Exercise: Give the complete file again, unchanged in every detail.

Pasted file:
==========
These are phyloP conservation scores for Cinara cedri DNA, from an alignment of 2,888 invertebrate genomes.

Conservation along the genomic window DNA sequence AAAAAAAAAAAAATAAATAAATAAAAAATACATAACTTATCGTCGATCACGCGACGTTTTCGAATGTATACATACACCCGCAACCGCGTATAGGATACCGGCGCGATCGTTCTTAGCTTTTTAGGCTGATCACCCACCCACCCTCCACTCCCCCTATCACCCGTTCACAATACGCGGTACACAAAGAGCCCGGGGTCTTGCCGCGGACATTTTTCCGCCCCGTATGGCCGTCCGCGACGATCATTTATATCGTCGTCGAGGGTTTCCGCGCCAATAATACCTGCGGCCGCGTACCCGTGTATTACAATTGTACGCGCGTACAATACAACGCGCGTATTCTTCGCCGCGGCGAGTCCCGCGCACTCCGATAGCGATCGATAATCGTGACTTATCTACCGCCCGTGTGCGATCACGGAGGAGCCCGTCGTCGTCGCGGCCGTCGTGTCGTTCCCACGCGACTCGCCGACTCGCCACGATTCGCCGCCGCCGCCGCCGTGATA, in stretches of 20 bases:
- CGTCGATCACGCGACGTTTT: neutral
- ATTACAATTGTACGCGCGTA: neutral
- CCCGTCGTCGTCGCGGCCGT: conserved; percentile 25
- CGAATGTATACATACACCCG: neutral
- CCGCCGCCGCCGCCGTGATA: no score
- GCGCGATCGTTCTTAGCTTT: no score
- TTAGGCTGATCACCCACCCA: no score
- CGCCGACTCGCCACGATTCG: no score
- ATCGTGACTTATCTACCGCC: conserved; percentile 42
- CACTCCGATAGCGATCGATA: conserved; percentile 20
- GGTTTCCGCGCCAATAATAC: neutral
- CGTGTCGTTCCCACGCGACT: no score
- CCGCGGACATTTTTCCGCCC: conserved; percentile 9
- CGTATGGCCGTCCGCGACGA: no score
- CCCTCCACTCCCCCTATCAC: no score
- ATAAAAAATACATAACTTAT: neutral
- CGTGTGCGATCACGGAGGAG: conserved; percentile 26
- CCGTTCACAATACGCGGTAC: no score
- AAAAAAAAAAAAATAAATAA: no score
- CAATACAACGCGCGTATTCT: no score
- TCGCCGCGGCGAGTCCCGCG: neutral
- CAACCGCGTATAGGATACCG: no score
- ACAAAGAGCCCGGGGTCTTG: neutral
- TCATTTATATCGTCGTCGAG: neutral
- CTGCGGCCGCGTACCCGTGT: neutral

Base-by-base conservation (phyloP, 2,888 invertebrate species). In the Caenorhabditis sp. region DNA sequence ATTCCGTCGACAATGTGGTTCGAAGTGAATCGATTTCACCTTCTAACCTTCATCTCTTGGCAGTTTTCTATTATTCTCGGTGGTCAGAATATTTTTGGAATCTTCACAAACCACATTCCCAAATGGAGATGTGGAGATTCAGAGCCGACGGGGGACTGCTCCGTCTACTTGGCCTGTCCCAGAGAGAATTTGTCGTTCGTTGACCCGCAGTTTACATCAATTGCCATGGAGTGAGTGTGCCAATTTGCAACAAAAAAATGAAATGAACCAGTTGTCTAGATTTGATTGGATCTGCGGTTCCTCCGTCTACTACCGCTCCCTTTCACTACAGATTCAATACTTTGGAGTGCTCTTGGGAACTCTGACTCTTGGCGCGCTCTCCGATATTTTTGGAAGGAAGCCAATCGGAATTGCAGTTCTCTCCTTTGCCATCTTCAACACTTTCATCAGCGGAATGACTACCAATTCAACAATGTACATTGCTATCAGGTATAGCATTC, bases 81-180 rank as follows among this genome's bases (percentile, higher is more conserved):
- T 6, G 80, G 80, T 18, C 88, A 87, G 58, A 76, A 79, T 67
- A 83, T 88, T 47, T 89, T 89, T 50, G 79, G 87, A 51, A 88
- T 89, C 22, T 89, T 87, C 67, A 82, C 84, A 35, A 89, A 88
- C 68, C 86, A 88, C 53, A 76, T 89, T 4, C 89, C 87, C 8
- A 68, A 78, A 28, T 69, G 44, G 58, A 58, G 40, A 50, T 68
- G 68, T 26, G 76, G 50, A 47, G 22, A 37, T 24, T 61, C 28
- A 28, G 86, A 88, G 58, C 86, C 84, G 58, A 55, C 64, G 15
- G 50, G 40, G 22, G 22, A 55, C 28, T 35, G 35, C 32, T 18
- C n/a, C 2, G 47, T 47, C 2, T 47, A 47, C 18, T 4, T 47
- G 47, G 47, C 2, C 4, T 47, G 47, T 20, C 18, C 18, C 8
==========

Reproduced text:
These are phyloP conservation scores for Cinara cedri DNA, from an alignment of 2,888 invertebrate genomes.

Conservation along the genomic window DNA sequence AAAAAAAAAAAAATAAATAAATAAAAAATACATAACTTATCGTCGATCACGCGACGTTTTCGAATGTATACATACACCCGCAACCGCGTATAGGATACCGGCGCGATCGTTCTTAGCTTTTTAGGCTGATCACCCACCCACCCTCCACTCCCCCTATCACCCGTTCACAATACGCGGTACACAAAGAGCCCGGGGTCTTGCCGCGGACATTTTTCCGCCCCGTATGGCCGTCCGCGACGATCATTTATATCGTCGTCGAGGGTTTCCGCGCCAATAATACCTGCGGCCGCGTACCCGTGTATTACAATTGTACGCGCGTACAATACAACGCGCGTATTCTTCGCCGCGGCGAGTCCCGCGCACTCCGATAGCGATCGATAATCGTGACTTATCTACCGCCCGTGTGCGATCACGGAGGAGCCCGTCGTCGTCGCGGCCGTCGTGTCGTTCCCACGCGACTCGCCGACTCGCCACGATTCGCCGCCGCCGCCGCCGTGATA, in stretches of 20 bases:
- CGTCGATCACGCGACGTTTT: neutral
- ATTACAATTGTACGCGCGTA: neutral
- CCCGTCGTCGTCGCGGCCGT: conserved; percentile 25
- CGAATGTATACATACACCCG: neutral
- CCGCCGCCGCCGCCGTGATA: no score
- GCGCGATCGTTCTTAGCTTT: no score
- TTAGGCTGATCACCCACCCA: no score
- CGCCGACTCGCCACGATTCG: no score
- ATCGTGACTTATCTACCGCC: conserved; percentile 42
- CACTCCGATAGCGATCGATA: conserved; percentile 20
- GGTTTCCGCGCCAATAATAC: neutral
- CGTGTCGTTCCCACGCGACT: no score
- CCGCGGACATTTTTCCGCCC: conserved; percentile 9
- CGTATGGCCGTCCGCGACGA: no score
- CCCTCCACTCCCCCTATCAC: no score
- ATAAAAAATACATAACTTAT: neutral
- CGTGTGCGATCACGGAGGAG: conserved; percentile 26
- CCGTTCACAATACGCGGTAC: no score
- AAAAAAAAAAAAATAAATAA: no score
- CAATACAACGCGCGTATTCT: no score
- TCGCCGCGGCGAGTCCCGCG: neutral
- CAACCGCGTATAGGATACCG: no score
- ACAAAGAGCCCGGGGTCTTG: neutral
- TCATTTATATCGTCGTCGAG: neutral
- CTGCGGCCGCGTACCCGTGT: neutral

Base-by-base conservation (phyloP, 2,888 invertebrate species). In the Caenorhabditis sp. region DNA sequence ATTCCGTCGACAATGTGGTTCGAAGTGAATCGATTTCACCTTCTAACCTTCATCTCTTGGCAGTTTTCTATTATTCTCGGTGGTCAGAATATTTTTGGAATCTTCACAAACCACATTCCCAAATGGAGATGTGGAGATTCAGAGCCGACGGGGGACTGCTCCGTCTACTTGGCCTGTCCCAGAGAGAATTTGTCGTTCGTTGACCCGCAGTTTACATCAATTGCCATGGAGTGAGTGTGCCAATTTGCAACAAAAAAATGAAATGAACCAGTTGTCTAGATTTGATTGGATCTGCGGTTCCTCCGTCTACTACCGCTCCCTTTCACTACAGATTCAATACTTTGGAGTGCTCTTGGGAACTCTGACTCTTGGCGCGCTCTCCGATATTTTTGGAAGGAAGCCAATCGGAATTGCAGTTCTCTCCTTTGCCATCTTCAACACTTTCATCAGCGGAATGACTACCAATTCAACAATGTACATTGCTATCAGGTATAGCATTC, bases 81-180 rank as follows among this genome's bases (percentile, higher is more conserved):
- T 6, G 80, G 80, T 18, C 88, A 87, G 58, A 76, A 79, T 67
- A 83, T 88, T 47, T 89, T 89, T 50, G 79, G 87, A 51, A 88
- T 89, C 22, T 89, T 87, C 67, A 82, C 84, A 35, A 89, A 88
- C 68, C 86, A 88, C 53, A 76, T 89, T 4, C 89, C 87, C 8
- A 68, A 78, A 28, T 69, G 44, G 58, A 58, G 40, A 50, T 68
- G 68, T 26, G 76, G 50, A 47, G 22, A 37, T 24, T 61, C 28
- A 28, G 86, A 88, G 58, C 86, C 84, G 58, A 55, C 64, G 15
- G 50, G 40, G 22, G 22, A 55, C 28, T 35, G 35, C 32, T 18
- C n/a, C 2, G 47, T 47, C 2, T 47, A 47, C 18, T 4, T 47
- G 47, G 47, C 2, C 4, T 47, G 47, T 20, C 18, C 18, C 8